Democrat Al Franken has launched a door-to-door campaign in Minnesota to gather affidavits from voters and use them to defeat GOP incumbent Sen. Norm Coleman.
Franken presented on Thursday 62 affidavits from Minnesota citizens who stated that their votes for Franken were improperly rejected. In past elections, such affidavits have all but forced election officials to count the votes in question.
Franken’s maneuver comes on the eve of a crucial meeting of the five-member Canvassing Board to decide the fate of absentee ballots. Local election officials throughout the state ruled that more than 12,000 absentee ballots were incorrectly filled out or otherwise were invalid.
The Minneapolis Star-Tribune characterized Franken’s affidavits as “the latest attempt by the campaign to increase the pressure on the board to count absentee ballots that were improperly rejected.”
The Franken push includes a six-minute YouTube video portraying emotional appeals by voters who say their absentee ballots were improperly disqualified. One of the voters in the video is bedridden, another is recovering from heart surgery, and a third is a newly naturalized citizen who says he feels disenfranchised.
Coleman characterized the video as “shameless exploitation” intended to manipulate the election’s outcome, and a “new low” in Minnesota politics.
So far Coleman has maintained a consistent, razor-thin advantage. Both the Nov. 4 vote tally and the subsequent recount show that Coleman won the election. The affidavits presented by Franken would wipe out nearly a third of Coleman’s current 192-vote lead if accepted, however.
“What Franken’s doing is legal,” Wall Street Journal commentator and author John Fund tells Newsmax. “He’s not stealing the information. But it’s unethical. For example, you’ll notice he didn’t turn in any votes for Coleman. That shows he’s only interested in winning the election.”
Fund, author of Stealing Elections: How Voter Fraud Threatens Our Democracy, tells Newsmax that some county election officials in Minnesota are releasing the lists of local voters who requested absentee ballots. Franken supporters are contacting absentee voters to find out who they voted for and whether their absentee ballot was rejected. Those voters are being asked to sign an affidavit stating that they cast their ballot for Franken.
Fund says Franken’s maneuver is very similar to what occurred in the Washington state governor’s race in 2004. In that contest, both the Election Day result and the subsequent recount showed that Republican Dino Rossi narrowly won the election over Democrat Christine Gregoire.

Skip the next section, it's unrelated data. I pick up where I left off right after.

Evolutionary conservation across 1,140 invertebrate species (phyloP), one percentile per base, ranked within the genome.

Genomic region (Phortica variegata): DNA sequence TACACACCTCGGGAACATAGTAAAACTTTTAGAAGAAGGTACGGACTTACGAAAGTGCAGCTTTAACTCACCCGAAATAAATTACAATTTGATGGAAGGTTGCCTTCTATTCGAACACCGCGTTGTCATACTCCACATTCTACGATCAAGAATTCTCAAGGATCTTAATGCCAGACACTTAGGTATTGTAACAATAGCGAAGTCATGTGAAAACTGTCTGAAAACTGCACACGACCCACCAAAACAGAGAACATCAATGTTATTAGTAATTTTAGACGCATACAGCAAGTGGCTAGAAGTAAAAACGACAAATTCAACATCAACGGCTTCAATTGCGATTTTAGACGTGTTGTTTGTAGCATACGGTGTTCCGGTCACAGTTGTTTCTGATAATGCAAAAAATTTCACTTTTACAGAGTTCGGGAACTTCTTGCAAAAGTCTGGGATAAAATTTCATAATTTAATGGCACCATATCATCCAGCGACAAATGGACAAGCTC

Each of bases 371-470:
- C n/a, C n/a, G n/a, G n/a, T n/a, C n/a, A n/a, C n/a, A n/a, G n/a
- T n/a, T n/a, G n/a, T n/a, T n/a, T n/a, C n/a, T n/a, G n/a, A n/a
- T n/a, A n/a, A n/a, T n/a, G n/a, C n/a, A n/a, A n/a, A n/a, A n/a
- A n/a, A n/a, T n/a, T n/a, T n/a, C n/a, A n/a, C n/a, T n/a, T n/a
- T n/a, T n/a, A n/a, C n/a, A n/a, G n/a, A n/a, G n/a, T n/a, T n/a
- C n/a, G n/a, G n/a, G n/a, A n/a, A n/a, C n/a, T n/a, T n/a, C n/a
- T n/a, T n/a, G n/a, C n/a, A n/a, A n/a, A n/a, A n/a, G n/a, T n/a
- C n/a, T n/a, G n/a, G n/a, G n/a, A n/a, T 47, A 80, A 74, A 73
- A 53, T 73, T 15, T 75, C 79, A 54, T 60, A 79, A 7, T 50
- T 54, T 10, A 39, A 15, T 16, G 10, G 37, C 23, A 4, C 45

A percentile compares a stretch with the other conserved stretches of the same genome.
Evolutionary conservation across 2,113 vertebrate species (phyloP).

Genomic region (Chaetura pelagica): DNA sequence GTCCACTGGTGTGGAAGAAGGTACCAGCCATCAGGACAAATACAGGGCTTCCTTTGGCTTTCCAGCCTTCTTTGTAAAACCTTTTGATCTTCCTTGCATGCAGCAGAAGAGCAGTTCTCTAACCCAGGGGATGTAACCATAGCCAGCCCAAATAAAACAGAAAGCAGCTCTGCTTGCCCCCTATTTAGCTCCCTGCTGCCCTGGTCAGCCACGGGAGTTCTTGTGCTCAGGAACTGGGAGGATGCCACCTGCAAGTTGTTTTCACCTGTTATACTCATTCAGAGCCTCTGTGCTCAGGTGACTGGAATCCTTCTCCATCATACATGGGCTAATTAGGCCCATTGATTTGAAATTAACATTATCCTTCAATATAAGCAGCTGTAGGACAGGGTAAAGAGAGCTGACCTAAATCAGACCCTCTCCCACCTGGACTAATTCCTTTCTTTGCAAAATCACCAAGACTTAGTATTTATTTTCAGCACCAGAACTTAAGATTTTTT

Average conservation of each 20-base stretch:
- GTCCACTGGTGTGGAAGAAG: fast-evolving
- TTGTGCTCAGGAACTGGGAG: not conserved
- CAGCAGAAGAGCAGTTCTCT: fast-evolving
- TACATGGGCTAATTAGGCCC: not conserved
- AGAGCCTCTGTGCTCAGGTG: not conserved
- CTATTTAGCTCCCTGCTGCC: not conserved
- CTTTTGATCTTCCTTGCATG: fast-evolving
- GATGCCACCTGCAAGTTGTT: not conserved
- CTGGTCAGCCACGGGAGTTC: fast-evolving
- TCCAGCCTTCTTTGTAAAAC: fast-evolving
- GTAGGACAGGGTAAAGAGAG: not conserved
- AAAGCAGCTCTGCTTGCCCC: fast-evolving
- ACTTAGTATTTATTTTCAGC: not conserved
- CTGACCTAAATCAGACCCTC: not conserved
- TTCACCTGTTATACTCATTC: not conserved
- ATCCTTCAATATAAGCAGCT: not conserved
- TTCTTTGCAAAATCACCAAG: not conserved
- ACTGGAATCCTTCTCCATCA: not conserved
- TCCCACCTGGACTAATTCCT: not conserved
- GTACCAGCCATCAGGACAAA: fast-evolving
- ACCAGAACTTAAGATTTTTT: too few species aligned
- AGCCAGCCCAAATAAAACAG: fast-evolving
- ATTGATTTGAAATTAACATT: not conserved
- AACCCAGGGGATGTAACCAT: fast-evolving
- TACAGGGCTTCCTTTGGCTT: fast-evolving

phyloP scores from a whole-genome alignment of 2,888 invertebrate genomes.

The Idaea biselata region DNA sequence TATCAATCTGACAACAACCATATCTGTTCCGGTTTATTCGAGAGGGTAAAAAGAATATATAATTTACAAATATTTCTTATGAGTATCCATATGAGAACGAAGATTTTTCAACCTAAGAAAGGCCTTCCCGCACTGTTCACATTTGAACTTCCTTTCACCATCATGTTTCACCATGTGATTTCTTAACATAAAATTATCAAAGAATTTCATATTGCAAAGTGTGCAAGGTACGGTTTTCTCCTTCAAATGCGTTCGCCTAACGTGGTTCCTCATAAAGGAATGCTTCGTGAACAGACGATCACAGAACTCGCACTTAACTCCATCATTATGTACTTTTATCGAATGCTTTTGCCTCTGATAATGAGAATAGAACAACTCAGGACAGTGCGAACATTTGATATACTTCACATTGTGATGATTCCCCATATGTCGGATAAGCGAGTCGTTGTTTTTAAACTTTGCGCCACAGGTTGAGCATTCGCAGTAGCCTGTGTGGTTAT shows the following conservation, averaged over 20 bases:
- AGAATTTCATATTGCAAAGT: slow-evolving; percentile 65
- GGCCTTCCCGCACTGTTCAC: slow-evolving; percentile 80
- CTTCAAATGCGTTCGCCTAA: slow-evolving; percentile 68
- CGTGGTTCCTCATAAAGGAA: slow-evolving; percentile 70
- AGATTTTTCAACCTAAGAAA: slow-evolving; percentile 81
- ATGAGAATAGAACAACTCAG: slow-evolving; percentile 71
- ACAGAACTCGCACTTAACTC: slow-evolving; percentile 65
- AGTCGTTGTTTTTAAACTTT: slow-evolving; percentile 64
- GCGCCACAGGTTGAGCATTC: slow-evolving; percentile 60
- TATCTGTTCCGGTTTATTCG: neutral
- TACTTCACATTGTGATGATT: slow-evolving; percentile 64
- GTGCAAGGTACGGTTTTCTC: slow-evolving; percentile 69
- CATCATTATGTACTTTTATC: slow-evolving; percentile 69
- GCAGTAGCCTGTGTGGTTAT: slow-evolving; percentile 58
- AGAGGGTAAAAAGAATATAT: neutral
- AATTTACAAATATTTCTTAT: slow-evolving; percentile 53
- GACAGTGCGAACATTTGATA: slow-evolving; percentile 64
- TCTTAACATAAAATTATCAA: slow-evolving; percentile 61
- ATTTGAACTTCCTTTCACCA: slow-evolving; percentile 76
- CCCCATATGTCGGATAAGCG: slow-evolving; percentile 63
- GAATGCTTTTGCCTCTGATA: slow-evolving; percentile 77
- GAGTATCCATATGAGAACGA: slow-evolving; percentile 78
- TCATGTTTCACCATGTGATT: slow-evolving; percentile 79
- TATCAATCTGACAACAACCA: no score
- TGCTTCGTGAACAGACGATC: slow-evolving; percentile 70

When additional “found” ballots were added into a third vote count, however, Gregoire won. Eventually, she was certified the winner by 133 votes.
“The problem with absentee ballots is that they are public records,” Fund tells Newsmax. “They shouldn’t be, but each state government has a right to decide whether to make public the fact that someone applied for an absentee ballot. Some do and some don’t. But that’s the problem with absentee ballots, they take away some of the anonymity that goes with a regular vote.”
Coleman campaign spokesman Luke Friedrich e-mailed Newsmax the following response to the Franken video and affidavit: "We are standing behind the law on how recounts should be conducted and against efforts to change the rules when they don't suit your needs.
“We have consistently stated that every legally cast and counted ballot should be re-counted,” Friedrich adds. “The Franken campaign has made it abundantly clear that they could care less about the outcome of the recount and are instead focusing their energies on fighting the results of the election through the court system or by taking the issue to the floor of the United States Senate.”
If the election is close and Coleman is certified the winner, the Democratic-controlled U.S. Senate could launch an investigation into the Minnesota election process, which could delay or even reverse the outcome.
A Franken victory would give Democrats 59 seats in the Senate, meaning Democrats would only need to find one Republican to cross the aisle in order to pass the new president’s ambitious legislative agenda.
The State Canvassing Board will convene Friday to decide whether absentee ballots deemed to have been improperly excluded on Election Day should be added back into the state’s vote totals.
Another outstanding issue: The approximately 6,000 challenges to individual ballots that have been filed. The Canvassing Board will meet Dec. 16 to rule on those ballots, and is expected to certify a winner later this month.
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